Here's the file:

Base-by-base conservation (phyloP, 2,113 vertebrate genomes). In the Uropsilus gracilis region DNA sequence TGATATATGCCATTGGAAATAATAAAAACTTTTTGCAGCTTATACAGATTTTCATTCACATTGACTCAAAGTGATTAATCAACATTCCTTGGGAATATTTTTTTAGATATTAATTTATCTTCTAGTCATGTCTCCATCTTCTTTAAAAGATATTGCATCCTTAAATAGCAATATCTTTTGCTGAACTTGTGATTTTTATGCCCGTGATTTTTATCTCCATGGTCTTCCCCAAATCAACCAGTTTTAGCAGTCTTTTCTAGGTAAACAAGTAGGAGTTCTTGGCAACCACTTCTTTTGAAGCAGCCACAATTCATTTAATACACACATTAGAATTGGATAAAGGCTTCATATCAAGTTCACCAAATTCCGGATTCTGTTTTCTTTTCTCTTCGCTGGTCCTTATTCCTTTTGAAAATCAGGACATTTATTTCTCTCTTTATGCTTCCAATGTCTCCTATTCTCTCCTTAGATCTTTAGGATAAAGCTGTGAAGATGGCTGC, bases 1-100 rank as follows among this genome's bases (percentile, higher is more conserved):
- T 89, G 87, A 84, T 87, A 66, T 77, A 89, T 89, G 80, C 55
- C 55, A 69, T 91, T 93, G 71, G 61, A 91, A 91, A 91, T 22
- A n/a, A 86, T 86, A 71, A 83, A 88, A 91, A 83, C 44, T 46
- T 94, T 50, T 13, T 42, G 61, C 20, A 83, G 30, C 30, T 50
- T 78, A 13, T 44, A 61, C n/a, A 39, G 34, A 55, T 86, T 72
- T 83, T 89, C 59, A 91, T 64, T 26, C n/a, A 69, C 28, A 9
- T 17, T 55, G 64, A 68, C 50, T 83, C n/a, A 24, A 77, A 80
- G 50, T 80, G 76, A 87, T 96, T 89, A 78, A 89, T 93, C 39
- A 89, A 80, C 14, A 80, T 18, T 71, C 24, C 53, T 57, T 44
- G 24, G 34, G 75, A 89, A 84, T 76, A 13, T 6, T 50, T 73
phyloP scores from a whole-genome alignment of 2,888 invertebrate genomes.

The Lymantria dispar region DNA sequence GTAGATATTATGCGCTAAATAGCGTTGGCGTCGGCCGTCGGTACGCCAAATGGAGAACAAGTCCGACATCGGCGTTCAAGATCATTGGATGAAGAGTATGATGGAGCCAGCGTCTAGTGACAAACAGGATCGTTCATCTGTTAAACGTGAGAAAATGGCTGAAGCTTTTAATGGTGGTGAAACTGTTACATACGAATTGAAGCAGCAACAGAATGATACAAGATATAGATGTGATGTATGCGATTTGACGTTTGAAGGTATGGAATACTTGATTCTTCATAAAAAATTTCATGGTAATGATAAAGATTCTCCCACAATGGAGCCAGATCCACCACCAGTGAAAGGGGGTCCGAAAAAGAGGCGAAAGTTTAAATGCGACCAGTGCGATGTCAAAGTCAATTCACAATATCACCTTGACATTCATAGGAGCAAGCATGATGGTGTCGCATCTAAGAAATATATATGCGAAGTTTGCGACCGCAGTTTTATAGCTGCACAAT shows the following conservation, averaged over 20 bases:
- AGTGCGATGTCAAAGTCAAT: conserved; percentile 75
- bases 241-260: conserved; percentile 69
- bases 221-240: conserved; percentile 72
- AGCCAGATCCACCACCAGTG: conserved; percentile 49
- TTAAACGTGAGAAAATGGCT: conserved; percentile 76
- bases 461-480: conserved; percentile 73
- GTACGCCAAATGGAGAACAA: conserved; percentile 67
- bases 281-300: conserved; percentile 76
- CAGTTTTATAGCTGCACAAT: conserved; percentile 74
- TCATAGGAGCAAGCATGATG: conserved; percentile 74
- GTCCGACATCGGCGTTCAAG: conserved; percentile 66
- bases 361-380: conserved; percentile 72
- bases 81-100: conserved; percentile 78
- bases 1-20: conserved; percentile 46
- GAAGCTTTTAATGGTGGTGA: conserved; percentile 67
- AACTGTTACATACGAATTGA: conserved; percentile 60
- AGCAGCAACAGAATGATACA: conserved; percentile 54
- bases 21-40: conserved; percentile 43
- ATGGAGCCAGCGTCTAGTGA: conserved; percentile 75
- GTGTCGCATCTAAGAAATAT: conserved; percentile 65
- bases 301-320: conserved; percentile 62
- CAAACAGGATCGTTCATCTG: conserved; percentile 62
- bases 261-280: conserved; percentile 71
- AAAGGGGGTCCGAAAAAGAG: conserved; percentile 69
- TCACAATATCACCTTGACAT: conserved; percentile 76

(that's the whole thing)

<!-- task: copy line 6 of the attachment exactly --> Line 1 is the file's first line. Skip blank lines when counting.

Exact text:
- T 78, A 13, T 44, A 61, C n/a, A 39, G 34, A 55, T 86, T 72